Debunking “Fuzzy Science”

It was raining and the amusement ride that is the Pot-holed Roads of Boston was mildly entertaining. It was a familiar route and I navigated the potholes like an expert video gamer (disclaimer: aside from playing Pac-man once, I have never played a video game). I was listening to a podcast to make my commute less tedious. Impervious to rain, sleet, potholes, something the podcast guest said disturbed me so much that I almost swerved into a pole…

Dr. Thomas Dayspring is a well-known lipidologist who has made the rounds as a podcast guest and presenter in numerous academic settings. As the former Associate Editor of the Journal of Clinical Lipidology he has shared his rigourous standards (“I will instantly reject a paper with improper lipid metrics”) and does not tolerate “ignoramuses” lightly.

His landmark 7 hour interview with Dr. Peter Attia on the latter’s podcast, the Drive, was pitched as a deep dive into cholesterol and lipoproteins. Its aim was to elevate lipid science education amongst doctors including those doing lipid fellowships, primary care physicians and cardiologists. It was also meant to inform the general public. As a trained surgeon, Dr. Attia’s approach to lipid science relies on Dr. Dayspring’s knowledge base (according to him, he has brought Dr. Dayspring on to consult on “complex cases” in his practice) and he credits Dr. Dayspring with helping him navigate the complexities of the field.

I was asked by friends and colleagues what I thought of Dr. Attia and his take on cholesterol. Since Dr. Attia’s approach was heavily influenced by Dr. Dayspring, the 5 part lipid series with Dr. Dayspring seemed like the logical place to start. Word on the street was that they both supported the use of an advanced lipid panel for evaluation of cardiovascular risk. Since this is my own approach, I fully expected to agree with most of their discussion and to learn details that would help me understand lipid science better.

Once the hour long interview on Dr. Dayspring’s life and career was over, they dived into the science—and that is when I almost drove into the pole. His assertion that lipoproteins’ main function was to carry phospholipids to cells astounded me. Right when I was recovering my breath, he launched into a fascinatingly fuzzy description of lipid rafts. I was hooked.

What I had imagined would be a routine, boring task of summarizing my take on the interview to my friends became a labyrinthine task of following the trails of Fuzzy Science to their dead ends. Since hundreds of thousands of people around the world had heard the interview, I felt the urgency of clarifying some important points. I decided to devote a whole episode of my podcast to this.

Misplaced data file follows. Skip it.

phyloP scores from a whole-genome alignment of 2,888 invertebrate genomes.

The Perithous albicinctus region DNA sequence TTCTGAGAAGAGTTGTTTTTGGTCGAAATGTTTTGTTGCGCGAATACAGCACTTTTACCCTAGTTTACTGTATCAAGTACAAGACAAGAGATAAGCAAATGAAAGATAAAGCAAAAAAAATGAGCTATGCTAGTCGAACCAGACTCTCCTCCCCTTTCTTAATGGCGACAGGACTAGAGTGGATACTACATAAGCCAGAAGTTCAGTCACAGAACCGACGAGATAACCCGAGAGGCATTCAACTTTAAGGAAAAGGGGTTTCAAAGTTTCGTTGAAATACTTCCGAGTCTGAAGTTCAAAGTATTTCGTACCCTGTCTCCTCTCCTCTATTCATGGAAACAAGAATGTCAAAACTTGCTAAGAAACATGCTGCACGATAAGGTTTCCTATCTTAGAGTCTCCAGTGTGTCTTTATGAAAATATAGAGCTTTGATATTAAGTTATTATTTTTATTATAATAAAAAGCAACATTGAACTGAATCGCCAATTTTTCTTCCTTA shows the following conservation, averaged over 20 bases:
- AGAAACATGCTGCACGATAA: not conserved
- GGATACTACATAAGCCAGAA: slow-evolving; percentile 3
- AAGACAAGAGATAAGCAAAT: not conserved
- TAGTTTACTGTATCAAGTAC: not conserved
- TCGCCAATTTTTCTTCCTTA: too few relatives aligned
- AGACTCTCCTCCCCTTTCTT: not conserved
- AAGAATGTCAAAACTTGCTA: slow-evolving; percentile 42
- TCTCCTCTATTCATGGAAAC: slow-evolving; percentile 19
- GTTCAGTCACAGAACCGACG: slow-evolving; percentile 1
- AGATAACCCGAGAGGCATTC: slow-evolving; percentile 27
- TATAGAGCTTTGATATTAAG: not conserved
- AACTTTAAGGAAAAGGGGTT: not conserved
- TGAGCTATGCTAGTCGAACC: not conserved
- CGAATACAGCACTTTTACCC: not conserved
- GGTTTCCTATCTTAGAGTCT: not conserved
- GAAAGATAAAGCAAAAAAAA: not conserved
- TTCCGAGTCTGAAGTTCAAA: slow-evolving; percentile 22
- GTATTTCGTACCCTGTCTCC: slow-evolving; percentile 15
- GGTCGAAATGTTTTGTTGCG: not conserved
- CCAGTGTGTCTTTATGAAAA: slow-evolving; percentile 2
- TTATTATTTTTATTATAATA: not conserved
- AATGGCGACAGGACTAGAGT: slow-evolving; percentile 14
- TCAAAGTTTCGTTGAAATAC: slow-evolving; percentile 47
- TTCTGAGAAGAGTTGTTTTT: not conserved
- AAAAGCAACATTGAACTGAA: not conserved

Lipid science is complex, ever-evolving and context-driven. My own knowledge base of the field is rudimentary and my comments and clarifications were on the fundamentals and basic 1st principles of science. When I was done recording, what I had thought was a 45 minute episode revealed itself to be 2 hours long. I was tempted to cut it down but it seemed unfair to devote only 45 minutes to a 7 hour interview. Rather than a reactionary episode, I wanted to align myself with the distinguished doctors’ intentions of a “deep dive into the science” and cutting down the episode would go against that intention. For those who have less time for listening, I have selected highlights from my review which I will publish in a playlist on vlmd rounds on YouTube. The YouTube version of Episode 53 also includes slides showing my references, excerpted transcripts from the Dayspring interview and summaries of my clarifications.

In the end, the main takeaway I have from listening to the interview is the knowledge disparity between science and medicine. This episode is not meant to showcase individual fallibilities; rather it provides examples of how medical education fails us. Focused on rote learning and memory, it leaves behind critical thinking and 1st principles. We are rewarded for spitting out memorized facts rather than insights into the implications of those facts. We celebrate getting our metrics right, obsess over correlations and observations—all while ignoring mechanistic insights and systems thinking.

I hope, after listening to Episode 53, you will be sobered by the paucity of our scientific education in medicine and better appreciate how this lack affected our handling of the COVID-19 pandemic and ongoing chronic diseases today.